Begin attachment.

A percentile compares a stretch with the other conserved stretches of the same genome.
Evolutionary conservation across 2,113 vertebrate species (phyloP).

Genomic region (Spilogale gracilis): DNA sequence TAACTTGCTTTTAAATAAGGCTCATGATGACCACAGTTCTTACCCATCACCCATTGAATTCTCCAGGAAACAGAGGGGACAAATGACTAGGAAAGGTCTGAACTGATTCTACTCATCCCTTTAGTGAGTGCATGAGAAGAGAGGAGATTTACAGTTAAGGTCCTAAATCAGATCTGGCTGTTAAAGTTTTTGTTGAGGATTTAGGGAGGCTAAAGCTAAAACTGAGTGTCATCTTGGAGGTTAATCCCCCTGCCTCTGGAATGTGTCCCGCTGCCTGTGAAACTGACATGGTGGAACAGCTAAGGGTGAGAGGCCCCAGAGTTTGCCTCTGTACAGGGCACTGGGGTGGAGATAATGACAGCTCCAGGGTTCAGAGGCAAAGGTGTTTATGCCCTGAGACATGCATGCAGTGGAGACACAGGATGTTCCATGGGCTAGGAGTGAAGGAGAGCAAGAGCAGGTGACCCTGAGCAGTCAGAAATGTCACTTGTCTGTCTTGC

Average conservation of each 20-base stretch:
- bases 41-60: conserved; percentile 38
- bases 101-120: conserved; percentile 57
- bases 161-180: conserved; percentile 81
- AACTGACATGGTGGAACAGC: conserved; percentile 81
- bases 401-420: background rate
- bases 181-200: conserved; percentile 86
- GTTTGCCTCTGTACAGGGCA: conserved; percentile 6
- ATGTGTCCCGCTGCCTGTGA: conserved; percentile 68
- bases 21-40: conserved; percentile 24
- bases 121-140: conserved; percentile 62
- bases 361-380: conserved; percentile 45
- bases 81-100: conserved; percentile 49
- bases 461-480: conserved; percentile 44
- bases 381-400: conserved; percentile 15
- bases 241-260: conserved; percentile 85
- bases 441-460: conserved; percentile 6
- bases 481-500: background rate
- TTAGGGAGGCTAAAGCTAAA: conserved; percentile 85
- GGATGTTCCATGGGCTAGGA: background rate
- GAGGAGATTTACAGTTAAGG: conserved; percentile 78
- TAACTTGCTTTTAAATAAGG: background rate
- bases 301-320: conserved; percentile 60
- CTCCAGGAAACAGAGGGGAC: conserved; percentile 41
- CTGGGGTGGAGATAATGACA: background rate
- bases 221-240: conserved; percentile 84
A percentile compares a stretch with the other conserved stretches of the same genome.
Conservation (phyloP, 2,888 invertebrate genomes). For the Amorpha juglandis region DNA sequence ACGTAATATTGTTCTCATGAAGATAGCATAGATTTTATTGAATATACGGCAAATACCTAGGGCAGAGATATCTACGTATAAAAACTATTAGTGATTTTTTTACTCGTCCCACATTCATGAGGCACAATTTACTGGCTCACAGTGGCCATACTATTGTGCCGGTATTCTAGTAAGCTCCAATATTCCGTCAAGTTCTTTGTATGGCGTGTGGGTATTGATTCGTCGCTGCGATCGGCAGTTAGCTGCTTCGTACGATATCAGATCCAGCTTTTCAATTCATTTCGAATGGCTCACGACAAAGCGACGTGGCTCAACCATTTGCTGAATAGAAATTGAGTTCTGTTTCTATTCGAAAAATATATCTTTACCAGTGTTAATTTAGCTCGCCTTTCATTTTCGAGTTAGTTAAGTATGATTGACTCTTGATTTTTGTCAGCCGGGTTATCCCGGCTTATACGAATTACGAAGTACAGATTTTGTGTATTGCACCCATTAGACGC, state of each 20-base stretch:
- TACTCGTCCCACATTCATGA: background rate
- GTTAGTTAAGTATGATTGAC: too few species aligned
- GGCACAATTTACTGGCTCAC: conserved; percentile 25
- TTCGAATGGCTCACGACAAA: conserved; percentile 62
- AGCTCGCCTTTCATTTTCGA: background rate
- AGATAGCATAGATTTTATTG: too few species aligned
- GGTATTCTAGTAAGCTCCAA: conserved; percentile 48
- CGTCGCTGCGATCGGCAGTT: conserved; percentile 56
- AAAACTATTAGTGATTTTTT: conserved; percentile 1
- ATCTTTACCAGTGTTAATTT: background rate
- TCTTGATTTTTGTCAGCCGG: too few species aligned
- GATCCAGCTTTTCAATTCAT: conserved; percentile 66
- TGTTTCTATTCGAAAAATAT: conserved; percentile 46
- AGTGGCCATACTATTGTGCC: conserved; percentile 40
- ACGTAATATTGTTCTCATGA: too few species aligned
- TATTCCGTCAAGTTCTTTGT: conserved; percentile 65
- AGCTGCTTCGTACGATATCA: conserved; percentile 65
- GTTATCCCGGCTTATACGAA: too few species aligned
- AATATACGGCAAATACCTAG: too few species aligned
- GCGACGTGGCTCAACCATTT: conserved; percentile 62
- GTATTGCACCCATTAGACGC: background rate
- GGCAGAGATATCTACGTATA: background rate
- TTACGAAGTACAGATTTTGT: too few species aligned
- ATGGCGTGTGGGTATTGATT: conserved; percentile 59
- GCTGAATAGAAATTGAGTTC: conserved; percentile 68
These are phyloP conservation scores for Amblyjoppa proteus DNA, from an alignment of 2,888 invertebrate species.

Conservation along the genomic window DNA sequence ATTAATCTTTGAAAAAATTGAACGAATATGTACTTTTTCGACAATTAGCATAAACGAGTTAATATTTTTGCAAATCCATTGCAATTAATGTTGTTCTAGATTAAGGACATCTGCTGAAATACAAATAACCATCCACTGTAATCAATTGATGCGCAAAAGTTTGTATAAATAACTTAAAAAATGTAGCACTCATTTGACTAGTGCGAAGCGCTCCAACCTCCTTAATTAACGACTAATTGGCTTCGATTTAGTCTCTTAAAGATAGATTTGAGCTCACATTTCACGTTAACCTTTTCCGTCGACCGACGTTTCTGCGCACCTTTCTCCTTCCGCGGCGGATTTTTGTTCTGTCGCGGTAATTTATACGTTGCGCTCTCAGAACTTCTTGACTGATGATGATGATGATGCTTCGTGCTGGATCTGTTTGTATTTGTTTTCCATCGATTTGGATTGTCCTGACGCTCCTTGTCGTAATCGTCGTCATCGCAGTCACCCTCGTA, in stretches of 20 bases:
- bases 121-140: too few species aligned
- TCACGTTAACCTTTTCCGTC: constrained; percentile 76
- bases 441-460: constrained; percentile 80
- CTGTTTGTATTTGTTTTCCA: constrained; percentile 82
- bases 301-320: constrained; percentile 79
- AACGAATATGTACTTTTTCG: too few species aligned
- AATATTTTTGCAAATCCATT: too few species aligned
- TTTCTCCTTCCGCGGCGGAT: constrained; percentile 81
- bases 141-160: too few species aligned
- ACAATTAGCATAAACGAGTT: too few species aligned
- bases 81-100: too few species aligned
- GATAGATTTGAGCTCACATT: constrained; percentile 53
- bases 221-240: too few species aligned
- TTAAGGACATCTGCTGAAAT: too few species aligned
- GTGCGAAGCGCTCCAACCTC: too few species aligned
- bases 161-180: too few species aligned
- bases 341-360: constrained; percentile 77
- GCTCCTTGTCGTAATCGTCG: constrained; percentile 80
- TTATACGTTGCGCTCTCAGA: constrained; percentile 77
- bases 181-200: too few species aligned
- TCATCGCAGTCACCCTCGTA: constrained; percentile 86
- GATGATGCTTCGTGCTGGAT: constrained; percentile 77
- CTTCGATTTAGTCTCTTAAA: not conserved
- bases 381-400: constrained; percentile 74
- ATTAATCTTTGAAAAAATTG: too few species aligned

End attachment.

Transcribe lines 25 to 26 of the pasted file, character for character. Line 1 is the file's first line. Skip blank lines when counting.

- TAACTTGCTTTTAAATAAGG: background rate
- bases 301-320: conserved; percentile 60